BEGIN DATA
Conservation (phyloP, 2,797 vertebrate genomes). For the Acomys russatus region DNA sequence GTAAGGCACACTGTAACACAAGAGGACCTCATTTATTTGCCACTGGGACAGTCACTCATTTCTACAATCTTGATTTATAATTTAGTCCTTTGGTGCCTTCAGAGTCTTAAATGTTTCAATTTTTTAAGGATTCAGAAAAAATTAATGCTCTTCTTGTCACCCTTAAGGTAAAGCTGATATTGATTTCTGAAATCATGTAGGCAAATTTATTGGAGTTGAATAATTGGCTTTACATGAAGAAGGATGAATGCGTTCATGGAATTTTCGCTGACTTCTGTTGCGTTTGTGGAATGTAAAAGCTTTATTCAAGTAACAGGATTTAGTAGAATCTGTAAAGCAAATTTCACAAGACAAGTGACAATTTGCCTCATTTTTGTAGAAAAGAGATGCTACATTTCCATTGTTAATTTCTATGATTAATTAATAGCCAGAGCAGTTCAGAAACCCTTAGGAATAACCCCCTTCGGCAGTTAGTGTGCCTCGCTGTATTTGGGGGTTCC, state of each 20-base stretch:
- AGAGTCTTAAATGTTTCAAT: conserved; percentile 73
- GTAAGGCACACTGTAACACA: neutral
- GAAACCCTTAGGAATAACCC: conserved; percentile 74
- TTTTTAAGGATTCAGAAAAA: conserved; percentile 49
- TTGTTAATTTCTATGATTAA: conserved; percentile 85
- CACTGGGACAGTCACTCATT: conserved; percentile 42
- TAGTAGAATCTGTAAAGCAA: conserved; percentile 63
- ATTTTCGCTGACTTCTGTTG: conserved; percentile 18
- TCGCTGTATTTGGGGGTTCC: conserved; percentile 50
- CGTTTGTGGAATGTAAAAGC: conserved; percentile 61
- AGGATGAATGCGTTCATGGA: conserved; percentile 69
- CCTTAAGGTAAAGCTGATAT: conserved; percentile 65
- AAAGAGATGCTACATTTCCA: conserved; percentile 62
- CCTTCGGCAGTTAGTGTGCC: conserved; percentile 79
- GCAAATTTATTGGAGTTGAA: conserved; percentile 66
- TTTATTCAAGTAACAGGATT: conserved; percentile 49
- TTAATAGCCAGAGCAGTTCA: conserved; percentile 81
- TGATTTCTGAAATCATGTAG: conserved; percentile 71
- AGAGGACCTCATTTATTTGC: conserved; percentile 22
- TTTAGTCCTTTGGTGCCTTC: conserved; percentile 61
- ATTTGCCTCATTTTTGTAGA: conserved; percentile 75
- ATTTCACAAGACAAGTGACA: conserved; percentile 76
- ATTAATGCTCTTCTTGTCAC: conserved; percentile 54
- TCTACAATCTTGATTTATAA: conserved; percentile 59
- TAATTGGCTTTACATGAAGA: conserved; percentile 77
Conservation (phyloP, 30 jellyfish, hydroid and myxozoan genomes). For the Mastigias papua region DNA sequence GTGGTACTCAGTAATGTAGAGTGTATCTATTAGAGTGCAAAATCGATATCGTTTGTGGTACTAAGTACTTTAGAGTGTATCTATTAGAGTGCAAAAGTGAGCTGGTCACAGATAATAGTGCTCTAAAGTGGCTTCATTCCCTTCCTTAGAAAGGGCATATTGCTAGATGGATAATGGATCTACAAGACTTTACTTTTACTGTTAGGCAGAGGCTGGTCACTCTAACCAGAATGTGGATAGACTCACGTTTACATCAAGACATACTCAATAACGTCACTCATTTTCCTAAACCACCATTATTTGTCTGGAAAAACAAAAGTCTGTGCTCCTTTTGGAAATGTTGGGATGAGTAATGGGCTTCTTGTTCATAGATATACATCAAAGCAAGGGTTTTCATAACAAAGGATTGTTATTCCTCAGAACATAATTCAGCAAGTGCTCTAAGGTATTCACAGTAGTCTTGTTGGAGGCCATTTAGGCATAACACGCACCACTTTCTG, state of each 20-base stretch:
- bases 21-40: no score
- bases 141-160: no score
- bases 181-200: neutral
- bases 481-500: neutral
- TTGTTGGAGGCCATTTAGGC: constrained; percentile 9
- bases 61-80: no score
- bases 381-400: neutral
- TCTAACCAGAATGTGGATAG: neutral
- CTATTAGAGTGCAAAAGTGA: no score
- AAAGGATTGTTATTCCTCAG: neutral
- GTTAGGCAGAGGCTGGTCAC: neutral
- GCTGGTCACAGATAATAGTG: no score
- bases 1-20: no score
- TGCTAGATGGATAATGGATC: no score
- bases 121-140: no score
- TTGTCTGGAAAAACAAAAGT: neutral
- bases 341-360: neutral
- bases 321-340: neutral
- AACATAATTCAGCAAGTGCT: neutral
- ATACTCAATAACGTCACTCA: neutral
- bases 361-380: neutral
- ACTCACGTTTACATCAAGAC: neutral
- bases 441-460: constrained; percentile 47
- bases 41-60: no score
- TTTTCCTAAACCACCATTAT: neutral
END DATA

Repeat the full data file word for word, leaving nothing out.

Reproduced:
Conservation (phyloP, 2,797 vertebrate genomes). For the Acomys russatus region DNA sequence GTAAGGCACACTGTAACACAAGAGGACCTCATTTATTTGCCACTGGGACAGTCACTCATTTCTACAATCTTGATTTATAATTTAGTCCTTTGGTGCCTTCAGAGTCTTAAATGTTTCAATTTTTTAAGGATTCAGAAAAAATTAATGCTCTTCTTGTCACCCTTAAGGTAAAGCTGATATTGATTTCTGAAATCATGTAGGCAAATTTATTGGAGTTGAATAATTGGCTTTACATGAAGAAGGATGAATGCGTTCATGGAATTTTCGCTGACTTCTGTTGCGTTTGTGGAATGTAAAAGCTTTATTCAAGTAACAGGATTTAGTAGAATCTGTAAAGCAAATTTCACAAGACAAGTGACAATTTGCCTCATTTTTGTAGAAAAGAGATGCTACATTTCCATTGTTAATTTCTATGATTAATTAATAGCCAGAGCAGTTCAGAAACCCTTAGGAATAACCCCCTTCGGCAGTTAGTGTGCCTCGCTGTATTTGGGGGTTCC, state of each 20-base stretch:
- AGAGTCTTAAATGTTTCAAT: conserved; percentile 73
- GTAAGGCACACTGTAACACA: neutral
- GAAACCCTTAGGAATAACCC: conserved; percentile 74
- TTTTTAAGGATTCAGAAAAA: conserved; percentile 49
- TTGTTAATTTCTATGATTAA: conserved; percentile 85
- CACTGGGACAGTCACTCATT: conserved; percentile 42
- TAGTAGAATCTGTAAAGCAA: conserved; percentile 63
- ATTTTCGCTGACTTCTGTTG: conserved; percentile 18
- TCGCTGTATTTGGGGGTTCC: conserved; percentile 50
- CGTTTGTGGAATGTAAAAGC: conserved; percentile 61
- AGGATGAATGCGTTCATGGA: conserved; percentile 69
- CCTTAAGGTAAAGCTGATAT: conserved; percentile 65
- AAAGAGATGCTACATTTCCA: conserved; percentile 62
- CCTTCGGCAGTTAGTGTGCC: conserved; percentile 79
- GCAAATTTATTGGAGTTGAA: conserved; percentile 66
- TTTATTCAAGTAACAGGATT: conserved; percentile 49
- TTAATAGCCAGAGCAGTTCA: conserved; percentile 81
- TGATTTCTGAAATCATGTAG: conserved; percentile 71
- AGAGGACCTCATTTATTTGC: conserved; percentile 22
- TTTAGTCCTTTGGTGCCTTC: conserved; percentile 61
- ATTTGCCTCATTTTTGTAGA: conserved; percentile 75
- ATTTCACAAGACAAGTGACA: conserved; percentile 76
- ATTAATGCTCTTCTTGTCAC: conserved; percentile 54
- TCTACAATCTTGATTTATAA: conserved; percentile 59
- TAATTGGCTTTACATGAAGA: conserved; percentile 77
Conservation (phyloP, 30 jellyfish, hydroid and myxozoan genomes). For the Mastigias papua region DNA sequence GTGGTACTCAGTAATGTAGAGTGTATCTATTAGAGTGCAAAATCGATATCGTTTGTGGTACTAAGTACTTTAGAGTGTATCTATTAGAGTGCAAAAGTGAGCTGGTCACAGATAATAGTGCTCTAAAGTGGCTTCATTCCCTTCCTTAGAAAGGGCATATTGCTAGATGGATAATGGATCTACAAGACTTTACTTTTACTGTTAGGCAGAGGCTGGTCACTCTAACCAGAATGTGGATAGACTCACGTTTACATCAAGACATACTCAATAACGTCACTCATTTTCCTAAACCACCATTATTTGTCTGGAAAAACAAAAGTCTGTGCTCCTTTTGGAAATGTTGGGATGAGTAATGGGCTTCTTGTTCATAGATATACATCAAAGCAAGGGTTTTCATAACAAAGGATTGTTATTCCTCAGAACATAATTCAGCAAGTGCTCTAAGGTATTCACAGTAGTCTTGTTGGAGGCCATTTAGGCATAACACGCACCACTTTCTG, state of each 20-base stretch:
- bases 21-40: no score
- bases 141-160: no score
- bases 181-200: neutral
- bases 481-500: neutral
- TTGTTGGAGGCCATTTAGGC: constrained; percentile 9
- bases 61-80: no score
- bases 381-400: neutral
- TCTAACCAGAATGTGGATAG: neutral
- CTATTAGAGTGCAAAAGTGA: no score
- AAAGGATTGTTATTCCTCAG: neutral
- GTTAGGCAGAGGCTGGTCAC: neutral
- GCTGGTCACAGATAATAGTG: no score
- bases 1-20: no score
- TGCTAGATGGATAATGGATC: no score
- bases 121-140: no score
- TTGTCTGGAAAAACAAAAGT: neutral
- bases 341-360: neutral
- bases 321-340: neutral
- AACATAATTCAGCAAGTGCT: neutral
- ATACTCAATAACGTCACTCA: neutral
- bases 361-380: neutral
- ACTCACGTTTACATCAAGAC: neutral
- bases 441-460: constrained; percentile 47
- bases 41-60: no score
- TTTTCCTAAACCACCATTAT: neutral